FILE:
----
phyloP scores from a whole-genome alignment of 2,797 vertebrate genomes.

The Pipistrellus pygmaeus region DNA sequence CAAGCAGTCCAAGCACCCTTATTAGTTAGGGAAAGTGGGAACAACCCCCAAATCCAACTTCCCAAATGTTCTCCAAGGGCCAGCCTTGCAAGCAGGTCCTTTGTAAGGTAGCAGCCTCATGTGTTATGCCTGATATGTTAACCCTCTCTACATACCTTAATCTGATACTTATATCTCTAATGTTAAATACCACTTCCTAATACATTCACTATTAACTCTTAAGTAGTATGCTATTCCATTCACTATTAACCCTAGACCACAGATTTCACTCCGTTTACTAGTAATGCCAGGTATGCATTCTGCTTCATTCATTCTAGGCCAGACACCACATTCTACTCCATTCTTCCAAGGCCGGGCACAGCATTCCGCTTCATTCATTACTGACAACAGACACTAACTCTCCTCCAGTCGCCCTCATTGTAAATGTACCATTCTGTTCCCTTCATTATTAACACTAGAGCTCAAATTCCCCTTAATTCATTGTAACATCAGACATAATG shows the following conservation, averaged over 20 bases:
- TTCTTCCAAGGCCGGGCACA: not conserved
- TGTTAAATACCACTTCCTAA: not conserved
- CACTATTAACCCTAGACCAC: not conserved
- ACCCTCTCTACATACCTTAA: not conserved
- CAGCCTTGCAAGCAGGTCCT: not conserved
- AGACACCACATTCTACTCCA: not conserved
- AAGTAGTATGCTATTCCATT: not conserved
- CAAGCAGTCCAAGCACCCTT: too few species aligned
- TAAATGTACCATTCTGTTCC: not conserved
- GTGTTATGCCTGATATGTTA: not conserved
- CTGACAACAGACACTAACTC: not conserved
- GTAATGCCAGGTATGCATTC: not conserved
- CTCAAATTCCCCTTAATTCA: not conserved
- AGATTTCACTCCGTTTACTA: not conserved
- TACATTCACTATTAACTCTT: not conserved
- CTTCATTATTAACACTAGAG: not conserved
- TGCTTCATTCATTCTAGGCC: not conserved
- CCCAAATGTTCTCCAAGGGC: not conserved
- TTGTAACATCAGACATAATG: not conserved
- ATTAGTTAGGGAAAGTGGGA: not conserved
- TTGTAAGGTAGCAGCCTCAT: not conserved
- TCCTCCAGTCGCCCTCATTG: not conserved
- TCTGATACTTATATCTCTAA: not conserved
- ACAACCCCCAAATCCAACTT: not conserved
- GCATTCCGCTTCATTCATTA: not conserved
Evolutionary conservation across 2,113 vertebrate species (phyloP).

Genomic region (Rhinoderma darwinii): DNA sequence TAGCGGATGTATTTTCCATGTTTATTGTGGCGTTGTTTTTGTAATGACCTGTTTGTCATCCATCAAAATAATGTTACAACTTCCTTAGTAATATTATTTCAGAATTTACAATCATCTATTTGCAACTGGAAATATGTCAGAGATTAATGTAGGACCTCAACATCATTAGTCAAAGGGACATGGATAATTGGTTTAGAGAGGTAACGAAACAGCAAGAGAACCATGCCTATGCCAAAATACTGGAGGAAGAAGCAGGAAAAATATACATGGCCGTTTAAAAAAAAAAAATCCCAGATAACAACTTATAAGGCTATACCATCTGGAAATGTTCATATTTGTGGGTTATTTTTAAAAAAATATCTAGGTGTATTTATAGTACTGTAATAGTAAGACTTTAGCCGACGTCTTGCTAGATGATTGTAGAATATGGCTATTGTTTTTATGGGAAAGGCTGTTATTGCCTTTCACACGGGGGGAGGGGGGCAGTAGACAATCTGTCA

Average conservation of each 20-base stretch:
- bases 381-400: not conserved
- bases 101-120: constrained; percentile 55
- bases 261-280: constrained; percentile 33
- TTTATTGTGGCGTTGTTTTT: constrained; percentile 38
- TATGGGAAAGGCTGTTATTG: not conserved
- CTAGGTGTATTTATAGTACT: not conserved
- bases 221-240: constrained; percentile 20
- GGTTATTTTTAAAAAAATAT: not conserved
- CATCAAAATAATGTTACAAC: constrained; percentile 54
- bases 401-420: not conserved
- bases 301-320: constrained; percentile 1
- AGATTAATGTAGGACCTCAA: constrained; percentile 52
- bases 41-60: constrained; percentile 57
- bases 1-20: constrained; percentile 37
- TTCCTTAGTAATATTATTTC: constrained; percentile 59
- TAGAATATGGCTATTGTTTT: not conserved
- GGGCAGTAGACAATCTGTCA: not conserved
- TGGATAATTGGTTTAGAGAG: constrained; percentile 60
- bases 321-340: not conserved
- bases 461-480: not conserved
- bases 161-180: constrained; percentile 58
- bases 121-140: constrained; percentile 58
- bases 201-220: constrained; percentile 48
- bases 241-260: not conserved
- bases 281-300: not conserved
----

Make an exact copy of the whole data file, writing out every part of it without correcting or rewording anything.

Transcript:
phyloP scores from a whole-genome alignment of 2,797 vertebrate genomes.

The Pipistrellus pygmaeus region DNA sequence CAAGCAGTCCAAGCACCCTTATTAGTTAGGGAAAGTGGGAACAACCCCCAAATCCAACTTCCCAAATGTTCTCCAAGGGCCAGCCTTGCAAGCAGGTCCTTTGTAAGGTAGCAGCCTCATGTGTTATGCCTGATATGTTAACCCTCTCTACATACCTTAATCTGATACTTATATCTCTAATGTTAAATACCACTTCCTAATACATTCACTATTAACTCTTAAGTAGTATGCTATTCCATTCACTATTAACCCTAGACCACAGATTTCACTCCGTTTACTAGTAATGCCAGGTATGCATTCTGCTTCATTCATTCTAGGCCAGACACCACATTCTACTCCATTCTTCCAAGGCCGGGCACAGCATTCCGCTTCATTCATTACTGACAACAGACACTAACTCTCCTCCAGTCGCCCTCATTGTAAATGTACCATTCTGTTCCCTTCATTATTAACACTAGAGCTCAAATTCCCCTTAATTCATTGTAACATCAGACATAATG shows the following conservation, averaged over 20 bases:
- TTCTTCCAAGGCCGGGCACA: not conserved
- TGTTAAATACCACTTCCTAA: not conserved
- CACTATTAACCCTAGACCAC: not conserved
- ACCCTCTCTACATACCTTAA: not conserved
- CAGCCTTGCAAGCAGGTCCT: not conserved
- AGACACCACATTCTACTCCA: not conserved
- AAGTAGTATGCTATTCCATT: not conserved
- CAAGCAGTCCAAGCACCCTT: too few species aligned
- TAAATGTACCATTCTGTTCC: not conserved
- GTGTTATGCCTGATATGTTA: not conserved
- CTGACAACAGACACTAACTC: not conserved
- GTAATGCCAGGTATGCATTC: not conserved
- CTCAAATTCCCCTTAATTCA: not conserved
- AGATTTCACTCCGTTTACTA: not conserved
- TACATTCACTATTAACTCTT: not conserved
- CTTCATTATTAACACTAGAG: not conserved
- TGCTTCATTCATTCTAGGCC: not conserved
- CCCAAATGTTCTCCAAGGGC: not conserved
- TTGTAACATCAGACATAATG: not conserved
- ATTAGTTAGGGAAAGTGGGA: not conserved
- TTGTAAGGTAGCAGCCTCAT: not conserved
- TCCTCCAGTCGCCCTCATTG: not conserved
- TCTGATACTTATATCTCTAA: not conserved
- ACAACCCCCAAATCCAACTT: not conserved
- GCATTCCGCTTCATTCATTA: not conserved
Evolutionary conservation across 2,113 vertebrate species (phyloP).

Genomic region (Rhinoderma darwinii): DNA sequence TAGCGGATGTATTTTCCATGTTTATTGTGGCGTTGTTTTTGTAATGACCTGTTTGTCATCCATCAAAATAATGTTACAACTTCCTTAGTAATATTATTTCAGAATTTACAATCATCTATTTGCAACTGGAAATATGTCAGAGATTAATGTAGGACCTCAACATCATTAGTCAAAGGGACATGGATAATTGGTTTAGAGAGGTAACGAAACAGCAAGAGAACCATGCCTATGCCAAAATACTGGAGGAAGAAGCAGGAAAAATATACATGGCCGTTTAAAAAAAAAAAATCCCAGATAACAACTTATAAGGCTATACCATCTGGAAATGTTCATATTTGTGGGTTATTTTTAAAAAAATATCTAGGTGTATTTATAGTACTGTAATAGTAAGACTTTAGCCGACGTCTTGCTAGATGATTGTAGAATATGGCTATTGTTTTTATGGGAAAGGCTGTTATTGCCTTTCACACGGGGGGAGGGGGGCAGTAGACAATCTGTCA

Average conservation of each 20-base stretch:
- bases 381-400: not conserved
- bases 101-120: constrained; percentile 55
- bases 261-280: constrained; percentile 33
- TTTATTGTGGCGTTGTTTTT: constrained; percentile 38
- TATGGGAAAGGCTGTTATTG: not conserved
- CTAGGTGTATTTATAGTACT: not conserved
- bases 221-240: constrained; percentile 20
- GGTTATTTTTAAAAAAATAT: not conserved
- CATCAAAATAATGTTACAAC: constrained; percentile 54
- bases 401-420: not conserved
- bases 301-320: constrained; percentile 1
- AGATTAATGTAGGACCTCAA: constrained; percentile 52
- bases 41-60: constrained; percentile 57
- bases 1-20: constrained; percentile 37
- TTCCTTAGTAATATTATTTC: constrained; percentile 59
- TAGAATATGGCTATTGTTTT: not conserved
- GGGCAGTAGACAATCTGTCA: not conserved
- TGGATAATTGGTTTAGAGAG: constrained; percentile 60
- bases 321-340: not conserved
- bases 461-480: not conserved
- bases 161-180: constrained; percentile 58
- bases 121-140: constrained; percentile 58
- bases 201-220: constrained; percentile 48
- bases 241-260: not conserved
- bases 281-300: not conserved